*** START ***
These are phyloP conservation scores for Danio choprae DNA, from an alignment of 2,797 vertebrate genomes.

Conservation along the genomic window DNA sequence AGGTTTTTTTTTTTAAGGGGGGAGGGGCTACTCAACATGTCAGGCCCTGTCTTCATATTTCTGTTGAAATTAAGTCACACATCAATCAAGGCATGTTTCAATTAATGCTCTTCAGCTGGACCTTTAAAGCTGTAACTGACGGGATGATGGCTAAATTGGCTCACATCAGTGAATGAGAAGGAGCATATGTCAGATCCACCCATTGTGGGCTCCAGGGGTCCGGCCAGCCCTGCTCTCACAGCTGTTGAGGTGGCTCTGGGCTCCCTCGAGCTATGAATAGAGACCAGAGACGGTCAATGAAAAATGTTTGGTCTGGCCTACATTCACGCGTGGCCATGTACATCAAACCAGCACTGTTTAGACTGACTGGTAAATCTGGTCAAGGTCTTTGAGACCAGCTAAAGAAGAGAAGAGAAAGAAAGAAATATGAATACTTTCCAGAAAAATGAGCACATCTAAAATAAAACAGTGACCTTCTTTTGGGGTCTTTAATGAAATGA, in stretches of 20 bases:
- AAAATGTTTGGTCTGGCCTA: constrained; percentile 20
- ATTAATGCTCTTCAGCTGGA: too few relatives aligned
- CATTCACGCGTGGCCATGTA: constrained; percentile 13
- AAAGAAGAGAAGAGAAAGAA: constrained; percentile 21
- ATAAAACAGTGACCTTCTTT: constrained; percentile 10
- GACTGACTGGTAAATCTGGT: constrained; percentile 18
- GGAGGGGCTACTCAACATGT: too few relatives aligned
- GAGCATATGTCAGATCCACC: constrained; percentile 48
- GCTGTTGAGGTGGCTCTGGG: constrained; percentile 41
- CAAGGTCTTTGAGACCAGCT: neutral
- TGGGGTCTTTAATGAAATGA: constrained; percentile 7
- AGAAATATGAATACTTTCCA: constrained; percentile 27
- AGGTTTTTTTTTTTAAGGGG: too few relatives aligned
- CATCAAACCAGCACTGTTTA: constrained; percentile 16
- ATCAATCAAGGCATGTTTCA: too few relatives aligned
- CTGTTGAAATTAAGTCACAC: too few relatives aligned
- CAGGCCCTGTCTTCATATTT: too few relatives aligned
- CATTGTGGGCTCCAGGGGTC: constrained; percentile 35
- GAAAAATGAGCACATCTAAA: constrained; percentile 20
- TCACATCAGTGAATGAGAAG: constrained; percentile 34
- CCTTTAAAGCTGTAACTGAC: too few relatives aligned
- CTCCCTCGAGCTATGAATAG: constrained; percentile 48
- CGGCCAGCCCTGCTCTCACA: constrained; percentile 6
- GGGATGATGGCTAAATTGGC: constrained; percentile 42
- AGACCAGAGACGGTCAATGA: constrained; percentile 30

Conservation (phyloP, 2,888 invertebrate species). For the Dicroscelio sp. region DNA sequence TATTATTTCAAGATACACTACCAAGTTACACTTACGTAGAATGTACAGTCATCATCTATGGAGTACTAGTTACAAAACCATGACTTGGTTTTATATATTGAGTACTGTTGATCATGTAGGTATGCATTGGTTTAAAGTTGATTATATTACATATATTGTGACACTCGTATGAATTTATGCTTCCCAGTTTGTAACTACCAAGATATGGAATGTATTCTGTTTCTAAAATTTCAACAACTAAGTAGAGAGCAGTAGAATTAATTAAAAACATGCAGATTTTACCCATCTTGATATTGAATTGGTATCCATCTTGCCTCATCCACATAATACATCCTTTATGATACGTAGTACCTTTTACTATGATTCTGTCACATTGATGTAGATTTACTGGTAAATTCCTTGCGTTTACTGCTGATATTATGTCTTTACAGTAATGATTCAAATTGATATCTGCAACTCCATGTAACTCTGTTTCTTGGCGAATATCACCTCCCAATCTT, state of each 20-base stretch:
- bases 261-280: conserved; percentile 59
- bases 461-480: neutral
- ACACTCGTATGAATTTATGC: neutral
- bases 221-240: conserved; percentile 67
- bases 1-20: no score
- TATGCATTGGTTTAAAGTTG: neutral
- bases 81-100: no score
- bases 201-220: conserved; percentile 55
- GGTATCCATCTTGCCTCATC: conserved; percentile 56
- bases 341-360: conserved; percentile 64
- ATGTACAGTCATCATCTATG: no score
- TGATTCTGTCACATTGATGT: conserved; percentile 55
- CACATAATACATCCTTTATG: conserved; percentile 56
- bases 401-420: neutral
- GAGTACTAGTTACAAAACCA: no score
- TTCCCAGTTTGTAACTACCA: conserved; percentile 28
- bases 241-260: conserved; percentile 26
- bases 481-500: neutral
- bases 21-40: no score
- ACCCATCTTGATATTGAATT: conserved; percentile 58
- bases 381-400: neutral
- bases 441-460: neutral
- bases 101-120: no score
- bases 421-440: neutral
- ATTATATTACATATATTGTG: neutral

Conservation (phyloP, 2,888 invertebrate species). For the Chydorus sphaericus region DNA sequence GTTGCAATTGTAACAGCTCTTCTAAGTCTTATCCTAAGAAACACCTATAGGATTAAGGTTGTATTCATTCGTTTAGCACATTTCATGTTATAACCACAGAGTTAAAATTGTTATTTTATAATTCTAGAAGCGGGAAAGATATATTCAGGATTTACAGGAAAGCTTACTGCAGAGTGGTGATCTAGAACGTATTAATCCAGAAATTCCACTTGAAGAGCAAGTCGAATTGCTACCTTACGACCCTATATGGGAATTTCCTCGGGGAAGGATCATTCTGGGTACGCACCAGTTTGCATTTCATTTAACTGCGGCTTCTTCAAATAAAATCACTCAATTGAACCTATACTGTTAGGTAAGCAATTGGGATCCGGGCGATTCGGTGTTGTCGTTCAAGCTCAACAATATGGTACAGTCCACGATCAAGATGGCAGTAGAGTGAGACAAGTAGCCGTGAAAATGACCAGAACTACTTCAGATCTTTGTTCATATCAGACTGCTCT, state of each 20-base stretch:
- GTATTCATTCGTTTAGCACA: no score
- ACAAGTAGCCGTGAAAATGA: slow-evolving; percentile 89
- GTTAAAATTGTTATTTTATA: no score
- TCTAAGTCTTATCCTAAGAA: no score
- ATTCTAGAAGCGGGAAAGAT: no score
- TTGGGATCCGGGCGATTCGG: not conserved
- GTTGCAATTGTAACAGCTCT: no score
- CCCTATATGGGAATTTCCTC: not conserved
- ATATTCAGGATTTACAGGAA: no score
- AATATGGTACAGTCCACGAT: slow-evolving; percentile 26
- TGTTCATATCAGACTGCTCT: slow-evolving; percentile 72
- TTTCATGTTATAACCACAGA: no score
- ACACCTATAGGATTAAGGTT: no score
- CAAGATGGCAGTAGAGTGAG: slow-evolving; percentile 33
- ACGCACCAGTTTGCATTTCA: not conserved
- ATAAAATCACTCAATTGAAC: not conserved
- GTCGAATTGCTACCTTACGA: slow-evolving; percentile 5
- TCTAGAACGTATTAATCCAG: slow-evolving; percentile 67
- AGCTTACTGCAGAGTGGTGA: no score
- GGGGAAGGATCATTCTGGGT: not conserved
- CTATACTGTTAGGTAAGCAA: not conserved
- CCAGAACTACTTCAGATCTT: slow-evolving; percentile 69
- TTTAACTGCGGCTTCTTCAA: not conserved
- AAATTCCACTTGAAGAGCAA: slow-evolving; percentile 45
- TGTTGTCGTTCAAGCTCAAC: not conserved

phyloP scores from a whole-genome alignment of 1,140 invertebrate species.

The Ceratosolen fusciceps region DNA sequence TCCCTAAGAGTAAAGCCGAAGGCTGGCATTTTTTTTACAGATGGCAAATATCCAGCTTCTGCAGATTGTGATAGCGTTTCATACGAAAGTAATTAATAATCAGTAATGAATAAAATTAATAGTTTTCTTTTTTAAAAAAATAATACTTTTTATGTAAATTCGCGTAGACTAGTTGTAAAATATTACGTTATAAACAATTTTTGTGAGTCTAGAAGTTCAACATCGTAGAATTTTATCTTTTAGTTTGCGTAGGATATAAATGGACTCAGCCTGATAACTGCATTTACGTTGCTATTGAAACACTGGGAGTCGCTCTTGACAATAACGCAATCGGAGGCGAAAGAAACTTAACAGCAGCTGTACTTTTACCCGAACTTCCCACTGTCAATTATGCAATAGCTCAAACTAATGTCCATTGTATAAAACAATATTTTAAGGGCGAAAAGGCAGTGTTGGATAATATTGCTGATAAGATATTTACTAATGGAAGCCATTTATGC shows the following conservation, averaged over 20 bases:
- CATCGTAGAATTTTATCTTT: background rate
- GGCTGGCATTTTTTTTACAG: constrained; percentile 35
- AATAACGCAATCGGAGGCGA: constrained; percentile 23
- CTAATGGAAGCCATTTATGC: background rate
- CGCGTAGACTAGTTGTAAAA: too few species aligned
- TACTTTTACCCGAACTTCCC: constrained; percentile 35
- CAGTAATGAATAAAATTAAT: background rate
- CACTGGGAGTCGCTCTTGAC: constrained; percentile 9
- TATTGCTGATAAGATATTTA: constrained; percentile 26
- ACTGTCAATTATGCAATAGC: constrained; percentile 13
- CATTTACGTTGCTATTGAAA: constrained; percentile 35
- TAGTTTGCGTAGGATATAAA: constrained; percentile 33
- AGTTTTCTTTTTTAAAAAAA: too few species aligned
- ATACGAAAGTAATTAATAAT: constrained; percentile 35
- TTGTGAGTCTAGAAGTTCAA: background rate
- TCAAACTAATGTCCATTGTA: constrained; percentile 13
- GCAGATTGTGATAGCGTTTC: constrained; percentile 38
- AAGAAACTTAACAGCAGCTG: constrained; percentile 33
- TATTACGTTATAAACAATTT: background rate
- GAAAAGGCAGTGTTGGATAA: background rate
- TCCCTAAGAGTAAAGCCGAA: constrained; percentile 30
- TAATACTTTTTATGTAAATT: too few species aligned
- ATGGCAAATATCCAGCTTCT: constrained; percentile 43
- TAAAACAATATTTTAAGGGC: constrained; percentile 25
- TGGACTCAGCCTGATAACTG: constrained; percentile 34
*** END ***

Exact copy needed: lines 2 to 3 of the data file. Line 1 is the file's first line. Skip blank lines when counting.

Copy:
Conservation along the genomic window DNA sequence AGGTTTTTTTTTTTAAGGGGGGAGGGGCTACTCAACATGTCAGGCCCTGTCTTCATATTTCTGTTGAAATTAAGTCACACATCAATCAAGGCATGTTTCAATTAATGCTCTTCAGCTGGACCTTTAAAGCTGTAACTGACGGGATGATGGCTAAATTGGCTCACATCAGTGAATGAGAAGGAGCATATGTCAGATCCACCCATTGTGGGCTCCAGGGGTCCGGCCAGCCCTGCTCTCACAGCTGTTGAGGTGGCTCTGGGCTCCCTCGAGCTATGAATAGAGACCAGAGACGGTCAATGAAAAATGTTTGGTCTGGCCTACATTCACGCGTGGCCATGTACATCAAACCAGCACTGTTTAGACTGACTGGTAAATCTGGTCAAGGTCTTTGAGACCAGCTAAAGAAGAGAAGAGAAAGAAAGAAATATGAATACTTTCCAGAAAAATGAGCACATCTAAAATAAAACAGTGACCTTCTTTTGGGGTCTTTAATGAAATGA, in stretches of 20 bases:
- AAAATGTTTGGTCTGGCCTA: constrained; percentile 20